Two Qbs Backing Bobby Up Peete, Detmer Throw Support To Hoying

Posted: November 13, 1997

Eagles quarterback Bobby Hoying couldn't ask for a nicer couple of co-workers.

Former starters Rodney Peete and Ty Detmer could be publicly inserting stilettos into Hoying's untested back, or any other part of his unproven body, but they insist on wishing him no ill.

There are no hateful words over the move by head coach Ray Rhodes, who had said he wouldn't start the second-year pro until the playoffs were beyond reach, which they are not for the 4-6 team. There are no sentiments of outrage at the possible unfairness of showcasing the 1996 third-round pick in a game that seems very winnable - perhaps more so than any game yet.

Hoying is allowed to think about beating the Ravens in Baltimore Sunday. He's thinking about his father Vern coming in for the game, and his fiancee, Jill Goecke, and his uncles and buddies and the 10 tickets he needs to accommodate the crew.

And his adopted big brothers are letting the 25-year-old bask, without worry.

``You don't get into the personal part of it,'' said Detmer, who started the first six games and again started in Monday night's 24-12 loss to the 49ers and was relieved by Hoying in the fourth quarter. ``I'm rooting for Bobby. We both are.''

To do anything else would be detrimental.

Randall Cunningham's graceless exit behind Peete's rise to starter in 1995 helped rend the team a bit, albeit to little effect.

Peete lived through that. He's also lived through quarterback controversies in almost every one of his nine professional seasons. Controversies do no one good, he says, though he knows how tough it can be to curb one's tongue.

He entered training camp with a promise from Rhodes he would get a fair shot at the starting spot. It went to Detmer, though neither played particularly well.

Then after the first game of the season, when he effectively relieved Detmer, Peete was not named the starter. Instead, Rhodes left things dangling three more times before going to Peete, who then lost the job again to Detmer before Monday night's game.

Now, even though it appears he will be the third-stringer Sunday, Peete is playing it coolly.

``You deal with it,'' he said. ``You handle it.''

It is not, he and Detmer say, as if they didn't see this coming. Neither is signed with the team beyond this season.

``They've kind of been grooming him for this moment, haven't they?'' Detmer said. ``When they brought him in here, they said he was their quarterback of the future. I guess now is the start of the future.

``There was never any commitment to me, or to Rodney, long-term. You knew that going in.''

What is unknown is whether Hoying can play.

He has seen the offense, he said, through the eyes of Detmer and Peete. He has asked Detmer, one of the offense's most studied players, innumerable questions. He puts in extra time watching film. He worked out in the offseason with offensive coordinator Jon Gruden and quarterbacks coach Sean Payton.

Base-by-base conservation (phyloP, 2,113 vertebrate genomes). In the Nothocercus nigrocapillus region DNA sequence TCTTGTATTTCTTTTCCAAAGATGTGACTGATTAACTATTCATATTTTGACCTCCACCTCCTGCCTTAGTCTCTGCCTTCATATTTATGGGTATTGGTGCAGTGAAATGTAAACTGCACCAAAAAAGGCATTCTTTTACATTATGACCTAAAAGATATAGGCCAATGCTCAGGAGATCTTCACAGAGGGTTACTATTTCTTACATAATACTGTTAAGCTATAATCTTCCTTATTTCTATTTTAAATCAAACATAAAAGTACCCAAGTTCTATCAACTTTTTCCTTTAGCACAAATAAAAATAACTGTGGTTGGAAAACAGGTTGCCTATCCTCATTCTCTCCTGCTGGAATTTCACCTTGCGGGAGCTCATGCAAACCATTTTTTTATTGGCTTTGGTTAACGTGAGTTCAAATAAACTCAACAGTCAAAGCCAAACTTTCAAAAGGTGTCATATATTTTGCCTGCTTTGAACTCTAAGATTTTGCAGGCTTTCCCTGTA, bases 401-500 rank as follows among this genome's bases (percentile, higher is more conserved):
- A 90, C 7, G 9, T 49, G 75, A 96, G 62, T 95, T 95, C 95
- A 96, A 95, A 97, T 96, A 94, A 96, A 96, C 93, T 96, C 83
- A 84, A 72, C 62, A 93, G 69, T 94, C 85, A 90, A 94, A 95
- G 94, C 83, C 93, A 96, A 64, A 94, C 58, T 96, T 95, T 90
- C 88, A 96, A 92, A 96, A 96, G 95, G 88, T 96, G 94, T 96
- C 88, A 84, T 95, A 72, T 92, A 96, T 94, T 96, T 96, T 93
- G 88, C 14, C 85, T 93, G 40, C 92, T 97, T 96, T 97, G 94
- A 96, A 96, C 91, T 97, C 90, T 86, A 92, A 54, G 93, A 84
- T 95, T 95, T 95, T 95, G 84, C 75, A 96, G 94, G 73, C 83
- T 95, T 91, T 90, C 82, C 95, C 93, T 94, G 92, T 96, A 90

Has he done enough?

``You never know that until you go out and play,'' Peete said. ``Only time will tell.''

The early reviews are good.

``I think he's going to be a great quarterback in this league,'' wide receiver Irving Fryar said. ``I think he's going to play a long time.''

Note that Fryar didn't say Hoying would be great immediately. And Rhodes has said that if Hoying struggles, the Birds will go back to their QB bench.

The players are accustomed to it.

If Hoying doesn't play well, Fryar said, ``Well, then, we'll probably switch again.''

Which at least partially explains why, if the new reserves are gnashing their teeth, they are doing it quietly.

PERSONNEL UPDATE In a surprising move, the Eagles cut guard Mike Zandofsky Tuesday. Zandofsky was signed April 23 and entered the season as the starter before poor play resulted in appearances at guard in just three games.

He hurt his ankle Monday night. Agent Ray Anderson said Zandofsky expects a fair injury settlement. The Eagles might not fill the roster spot immediately.

Zandofsky's cut leaves right guard wide open.

His replacement, Ian Beckles, started eight games, but could miss the rest of the season with plantar fasciaitis in his right foot, which has plagued him all season. Tackle Troy Drake and guard/tackle Jerry Crafts are auditioning at right guard, though Sean Love, signed last week, seems best suited. He took most of the first-team snaps yesterday.

Also on the offensive line, left tackle Jermane Mayberry has a hamstring pull, but that should not limit his action Sunday. Left guard Joe Panos will miss his second straight game with a torn retina.

Linebacker Darrin Smith's sprained left ankle is in a cast. He will miss up to four weeks. His backup, Ray Farmer, has a hamstring pull that cost him Monday night's game and could sideline him Sunday. If so, rookie middle linebacker James Darling will move to left outside linebacker, where he played his first two seasons at Washington State. He played well in Smith's place Monday night.

Rookie right defensive end Ndukwe Kalu also is unlikely to play with his broken right hand and could miss four weeks.

The good news is, rookie defensive end Jon Harris's sprained toe, which sidelined him the past three weeks, has mended enough to allow him to play Sunday.

BIRDSEED Eagles owner Jeffrey Lurie and executive vice president Joe Banner both declined to comment on the status of Rhodes, whose job security has come into question lately. Eagles insiders say the club is not at all displeased with Rhodes . . . Rookie tight end Chad Lewis and his wife, Michelle, had their first child yesterday afternoon, a daughter, Sarah, who was born at 10 pounds and 23 inches.

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